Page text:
• Clinch Park
  • Darrow Park
  • East Bay Park
  • F & M Park
  • Fulton Park
  • Grand Traverse Commons
  • Hannah Park
  • Highland Park
  • Hull Park
  • Huron Hills Park
  • Indian Woods Park
  • J Smith Walkway
  • Jupiter Gardens
  • Lay Park
  • Meijer's Silverbrook Acres
  • Mini (Wequetong) Park
  • Open Space
  • Senior Center Park
  • Slabtown Corner
  • Sunset Park
  • Union Street Dam Park
  • Volleyball Courts
  • Veterans Memorial Park
  • Wellington Plaza
  • West Bay Waterfront
  • West End Beach

Climate[edit]

Its location near the 45th parallel is tempered by the strong and moderating effects of Lake Michigan and Grand Traverse Bay, which have a particularly noteworthy effect on the peninsulas that branch north of the city. As a result, they have viticulture and cherry orchards.[23] Consequently, it generally experiences warm, mild summers and severe winters. Lake Michigan especially, but also Grand Traverse Bay, greatly impact the area's diverse coastal weather patterns, which occasionally consist of sudden and/or large amounts of precipitation during the seasonally active periods. Lake-effect snowfall constitutes a large percentage of the total annual snow accumulation, which averages around 80 inches (203 cm).[24] Periods of snowfall typically last from November to April, although light snow as late as May or as early as late September sometimes occur.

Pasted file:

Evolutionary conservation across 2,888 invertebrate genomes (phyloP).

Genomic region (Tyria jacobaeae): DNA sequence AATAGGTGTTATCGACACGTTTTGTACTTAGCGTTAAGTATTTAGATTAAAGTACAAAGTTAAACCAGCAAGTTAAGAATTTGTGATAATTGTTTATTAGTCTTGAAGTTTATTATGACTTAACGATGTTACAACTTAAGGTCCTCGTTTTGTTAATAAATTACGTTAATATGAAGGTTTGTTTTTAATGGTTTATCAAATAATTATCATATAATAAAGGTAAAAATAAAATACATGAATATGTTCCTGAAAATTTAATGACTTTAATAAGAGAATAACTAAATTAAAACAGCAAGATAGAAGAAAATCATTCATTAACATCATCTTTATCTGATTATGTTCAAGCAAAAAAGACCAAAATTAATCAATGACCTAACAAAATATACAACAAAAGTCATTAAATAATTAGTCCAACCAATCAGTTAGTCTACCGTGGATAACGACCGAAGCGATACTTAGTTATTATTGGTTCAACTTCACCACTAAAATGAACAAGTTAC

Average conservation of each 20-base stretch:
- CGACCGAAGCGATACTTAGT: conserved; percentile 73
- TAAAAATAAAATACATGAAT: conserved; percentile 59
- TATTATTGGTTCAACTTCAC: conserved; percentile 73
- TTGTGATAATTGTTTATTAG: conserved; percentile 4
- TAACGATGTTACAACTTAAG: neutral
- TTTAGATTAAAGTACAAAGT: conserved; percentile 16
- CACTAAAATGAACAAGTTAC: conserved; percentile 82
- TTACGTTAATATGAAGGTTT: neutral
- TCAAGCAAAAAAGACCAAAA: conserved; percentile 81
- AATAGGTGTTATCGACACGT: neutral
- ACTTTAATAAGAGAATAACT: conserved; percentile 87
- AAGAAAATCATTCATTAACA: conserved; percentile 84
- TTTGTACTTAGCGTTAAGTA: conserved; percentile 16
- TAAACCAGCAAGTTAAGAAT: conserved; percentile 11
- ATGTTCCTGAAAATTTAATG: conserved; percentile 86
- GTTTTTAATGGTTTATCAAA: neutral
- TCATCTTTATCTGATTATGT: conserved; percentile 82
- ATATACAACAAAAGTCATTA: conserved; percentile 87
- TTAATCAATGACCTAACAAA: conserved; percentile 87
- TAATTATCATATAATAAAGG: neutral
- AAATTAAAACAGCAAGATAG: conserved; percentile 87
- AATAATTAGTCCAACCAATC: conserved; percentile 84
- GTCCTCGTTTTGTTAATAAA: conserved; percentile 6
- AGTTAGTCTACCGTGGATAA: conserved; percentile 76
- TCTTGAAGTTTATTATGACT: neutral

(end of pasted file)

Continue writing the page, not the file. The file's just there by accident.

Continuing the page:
Traverse City's record high temperature is 105 °F (41 °C), recorded in 1936, and its low temperature is −33 °F (−36 °C), recorded on February 17, 1979.

Climate data for Traverse City Airport, Michigan (1981-2010 normals, extremes 1896)
Month Jan Feb Mar Apr May Jun Jul Aug Sep Oct Nov Dec Year
Record high °F (°C) 59
(15)
65
(18)
87
(31)
90
(32)
95
(35)
104
(40)
105
(41)
100
(38)
96
(36)
89
(32)
78
(26)
64
(18)
105
(41)
Average high °F (°C) 27.8
(−2.3)
30.4
(−0.9)
39.9
(4.4)
53.8
(12.1)
65.8
(18.8)
75.6
(24.2)
80.2
(26.8)
77.9
(25.5)
70.0
(21.1)
57.2
(14)
44.1
(6.7)
32.3
(0.2)
54.6
(12.5)
Average low °F (°C) 15.2
(−9.3)
15.0
(−9.4)
21.6
(−5.8)
32.1
(0.1)
41.5
(5.3)
52.3
(11.3)
57.8
(14.3)
56.9
(13.8)
49.7
(9.8)
39.2
(4)
30.4
(−0.9)
21.0
(−6.1)
36.1
(2.3)
Record low °F (°C) −21
(−29)
−37
(−38)
−30
(−34)
1
(−17)
17
(−8)
28
(−2)
31
(−1)
32
(0)
26
(−3)
15
(−9)
−5
(−21)
−26
(−32)
−37
(−38)
Average precipitation inches (mm) 2.82
(71.6)
1.50
(38.1)
1.86
(47.2)
2.78
(70.6)
2.59
(65.8)
3.16
(80.3)
3.02
(76.7)
3.38
(85.9)
3.53
(89.7)
3.22
(81.8)
2.70
(68.6)
2.49
(63.2)
32.40
(823)
Average snowfall inches (cm) 23.1
(58.7)
13.2
(33.5)
8.2
(20.8)
2.8
(7.1)
0.1
(0.3)
0
(0)
0
(0)
0
(0)
0
(0)
0.2
(0.5)
7.2
(18.3)
19.5
(49.5)
74.3
(188.7)
Average precipitation days (≥ 0.01 in) 17.0 12.3 11.4 10.9 10.4 9.7 8.5 9.9 12.0 13.1 14.6 16.0 145.8
Average snowy days (≥ 0.1 in) 12.6 8.9 5.6 2.3 0.1 0 0 0 0 0.3 4.8 11.7 46.3
Source #1: NOAA [25]
Source #2: NOAA NOWData [26]

Demographics[edit]

Historical population
Census Pop.
18801,897
18904,353129.5%
19009,407116.1%
191012,11528.8%
192010,925−9.8%
193012,53914.8%
194014,45515.3%
195016,97417.4%
196018,4328.6%
197018,048−2.1%
198015,516−14.0%
199015,155−2.3%